The Italian Ministry of Health reports annually on activities related to abortion and fertility, providing quantitative data that looks ripe for analysis. Actors ranging from activists to medical providers to European courts have criticized the data as misleading, but the Ministry Reports have not changed. In this piece, we bring together different perspectives on this data from inside and outside academia and offer guidance on how it should – and should not – be used in research.

In this article, we collect a wide variety of publications ranging from civil society groups’ reports to court decisions, academic articles, and investigative reporting, and harmonize the way they engage with the Italian Ministry of Health’s data regarding abortion and particularly conscientious objection. 

Analyses rooted in the demographic and medical data about abortion seekers, the abortion rates over time, the different methods of abortion, etc. are trustworthy and can be used to extrapolate levels of abortion access. Data on conscientious objectors systematically undercounts objectors, implying a false equivalence between people who do not object and people who actually work in an abortion service. We recommend that the Ministry report both the number of objectors and the number of medical doctors working in abortion services.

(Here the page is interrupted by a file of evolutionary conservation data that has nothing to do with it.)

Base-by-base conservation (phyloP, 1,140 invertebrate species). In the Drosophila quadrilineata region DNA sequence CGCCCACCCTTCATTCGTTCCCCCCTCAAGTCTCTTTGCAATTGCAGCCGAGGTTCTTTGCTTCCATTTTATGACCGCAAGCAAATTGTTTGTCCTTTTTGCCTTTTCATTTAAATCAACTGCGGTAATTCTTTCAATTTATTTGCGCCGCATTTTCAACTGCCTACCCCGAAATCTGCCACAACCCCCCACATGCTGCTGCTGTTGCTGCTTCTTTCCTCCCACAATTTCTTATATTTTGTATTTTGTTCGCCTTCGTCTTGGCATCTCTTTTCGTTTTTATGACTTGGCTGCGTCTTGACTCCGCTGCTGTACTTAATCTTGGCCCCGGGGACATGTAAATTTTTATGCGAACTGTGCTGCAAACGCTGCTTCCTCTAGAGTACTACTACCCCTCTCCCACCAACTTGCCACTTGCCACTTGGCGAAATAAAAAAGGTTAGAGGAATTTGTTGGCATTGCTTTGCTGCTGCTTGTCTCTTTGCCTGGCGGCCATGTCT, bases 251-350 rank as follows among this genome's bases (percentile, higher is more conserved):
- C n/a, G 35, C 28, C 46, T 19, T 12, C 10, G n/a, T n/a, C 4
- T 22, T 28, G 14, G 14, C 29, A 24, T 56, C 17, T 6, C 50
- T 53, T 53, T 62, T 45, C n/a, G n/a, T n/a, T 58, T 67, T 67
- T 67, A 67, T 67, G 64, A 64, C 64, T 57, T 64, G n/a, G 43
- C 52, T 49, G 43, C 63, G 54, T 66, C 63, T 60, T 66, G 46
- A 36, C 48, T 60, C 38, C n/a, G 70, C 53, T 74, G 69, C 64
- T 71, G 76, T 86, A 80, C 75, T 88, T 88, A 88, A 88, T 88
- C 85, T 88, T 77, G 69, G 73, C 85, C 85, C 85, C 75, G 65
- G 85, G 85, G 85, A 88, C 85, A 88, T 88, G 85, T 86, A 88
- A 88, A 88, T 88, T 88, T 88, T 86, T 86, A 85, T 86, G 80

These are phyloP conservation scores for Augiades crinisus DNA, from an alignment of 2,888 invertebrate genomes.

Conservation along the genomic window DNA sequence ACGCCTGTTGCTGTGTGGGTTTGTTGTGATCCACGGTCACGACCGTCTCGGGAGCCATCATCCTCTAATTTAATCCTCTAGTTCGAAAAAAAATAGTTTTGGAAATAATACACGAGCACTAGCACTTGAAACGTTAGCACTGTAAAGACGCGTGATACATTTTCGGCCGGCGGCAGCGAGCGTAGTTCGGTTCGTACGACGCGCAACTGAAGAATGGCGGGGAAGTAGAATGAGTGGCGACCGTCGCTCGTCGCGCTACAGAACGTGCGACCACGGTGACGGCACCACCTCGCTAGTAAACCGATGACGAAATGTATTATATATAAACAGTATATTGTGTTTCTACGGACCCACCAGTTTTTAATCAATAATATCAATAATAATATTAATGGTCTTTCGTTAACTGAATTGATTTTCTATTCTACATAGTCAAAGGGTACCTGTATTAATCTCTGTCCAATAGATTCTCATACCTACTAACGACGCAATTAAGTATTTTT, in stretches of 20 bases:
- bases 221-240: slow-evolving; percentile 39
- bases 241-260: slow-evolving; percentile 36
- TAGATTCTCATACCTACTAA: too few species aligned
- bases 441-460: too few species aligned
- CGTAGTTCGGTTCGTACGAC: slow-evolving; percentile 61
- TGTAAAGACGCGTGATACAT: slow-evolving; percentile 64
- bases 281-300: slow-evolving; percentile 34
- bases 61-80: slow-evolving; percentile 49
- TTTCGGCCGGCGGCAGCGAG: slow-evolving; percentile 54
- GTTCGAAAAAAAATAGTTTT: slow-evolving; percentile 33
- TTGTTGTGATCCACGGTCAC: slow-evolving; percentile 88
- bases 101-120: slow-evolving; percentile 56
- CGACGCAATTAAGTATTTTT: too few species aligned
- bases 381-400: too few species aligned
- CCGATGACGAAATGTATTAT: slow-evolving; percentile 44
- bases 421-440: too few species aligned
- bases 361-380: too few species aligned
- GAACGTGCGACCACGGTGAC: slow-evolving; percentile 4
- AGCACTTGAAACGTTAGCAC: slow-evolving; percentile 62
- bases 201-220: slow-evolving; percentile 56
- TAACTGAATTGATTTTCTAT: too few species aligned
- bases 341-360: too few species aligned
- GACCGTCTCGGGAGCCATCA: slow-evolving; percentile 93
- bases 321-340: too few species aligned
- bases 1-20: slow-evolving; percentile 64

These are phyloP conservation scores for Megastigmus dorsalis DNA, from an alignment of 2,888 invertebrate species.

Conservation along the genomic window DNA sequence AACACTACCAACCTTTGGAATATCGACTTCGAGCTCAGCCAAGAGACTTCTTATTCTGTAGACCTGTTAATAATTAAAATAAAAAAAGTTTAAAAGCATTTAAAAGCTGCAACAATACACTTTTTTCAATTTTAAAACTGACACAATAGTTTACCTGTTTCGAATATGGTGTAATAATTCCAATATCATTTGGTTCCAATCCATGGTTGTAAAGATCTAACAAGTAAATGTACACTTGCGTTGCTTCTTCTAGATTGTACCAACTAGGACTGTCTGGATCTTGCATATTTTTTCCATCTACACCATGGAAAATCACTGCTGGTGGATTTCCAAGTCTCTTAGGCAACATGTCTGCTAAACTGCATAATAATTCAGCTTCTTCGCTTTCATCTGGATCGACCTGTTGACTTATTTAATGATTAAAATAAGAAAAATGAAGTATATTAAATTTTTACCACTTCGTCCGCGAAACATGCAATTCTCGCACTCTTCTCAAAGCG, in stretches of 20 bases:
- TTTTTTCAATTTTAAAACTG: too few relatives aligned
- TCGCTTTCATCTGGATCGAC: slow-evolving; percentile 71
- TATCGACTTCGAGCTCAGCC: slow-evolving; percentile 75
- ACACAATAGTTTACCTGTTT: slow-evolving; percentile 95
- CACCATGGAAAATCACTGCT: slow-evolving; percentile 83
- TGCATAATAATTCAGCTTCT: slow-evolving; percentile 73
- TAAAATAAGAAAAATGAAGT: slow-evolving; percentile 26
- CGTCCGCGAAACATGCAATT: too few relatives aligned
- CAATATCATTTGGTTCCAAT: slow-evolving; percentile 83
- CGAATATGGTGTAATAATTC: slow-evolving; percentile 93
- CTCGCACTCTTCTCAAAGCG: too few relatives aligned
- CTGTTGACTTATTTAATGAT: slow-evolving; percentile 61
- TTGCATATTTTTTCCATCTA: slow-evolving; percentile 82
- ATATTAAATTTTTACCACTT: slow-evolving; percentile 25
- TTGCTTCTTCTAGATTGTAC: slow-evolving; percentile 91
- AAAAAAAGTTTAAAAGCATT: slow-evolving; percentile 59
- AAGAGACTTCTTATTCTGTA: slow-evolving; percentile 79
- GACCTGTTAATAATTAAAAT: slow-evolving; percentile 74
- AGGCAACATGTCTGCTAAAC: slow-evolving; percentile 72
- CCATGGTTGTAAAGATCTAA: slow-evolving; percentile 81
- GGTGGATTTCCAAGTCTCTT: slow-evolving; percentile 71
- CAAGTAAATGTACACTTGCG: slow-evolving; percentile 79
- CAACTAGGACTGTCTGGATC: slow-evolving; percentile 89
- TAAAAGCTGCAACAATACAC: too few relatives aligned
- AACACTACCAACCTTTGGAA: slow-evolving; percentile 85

The Italian Ministry of Health produces some valuable data about abortion, but conscientious objection is the key feature of abortion access in Italy, and this key data is flawed. The Ministry could improve clarity and increase citizens’ trust in government reports by adding data on the number of abortion providers.
 

Where are all the abortion providers? Political, economic, and social predictors of abortion provider distribution in Europe
Danielle Pullan
Presented at CES 2023, APSA 2023, Economy & Society Conference 2023

Unpublished manuscript that will be included in my PhD dissertation based on a novel dataset of abortion provider locations in 10 European countries

Doctors' Rights vs. Patients' Rights: analyzing the implementation of Italian abortion policy in Puglia
Danielle Pullan
Presented at ECPG 2022, ECPR 2022, Cologne Political Science Workshop
Under Review

Unpublished manuscript that will be included in my PhD dissertation based on field research in southern Italy in 2022

Sanctuaries, Islands, and Deserts: Exploring Regionalized Abortion Policy in Italy and the United States
Payton Gannon & Danielle Pullan
Under review

We present a comparative case study on regionalized abortion policy. Italy’s abortion law is national, but implementation is interpreted differently at the regional level. The US has no national abortion policy, allowing the states complete free reign and creating even greater regional variation than the Italian case. We sketch a typology of regional abortion access: sanctuaries where abortion is most protected and available, urban islands with liberal policies that are surrounded by more restrictive territories, and deserts with minimal abortion access. While the present state of abortion governance in the US is difficult to assess in the wake of the Dobbs decision, we describe the ways that it may come to resemble the Italian regionalized abortion governance regime and how it may differ.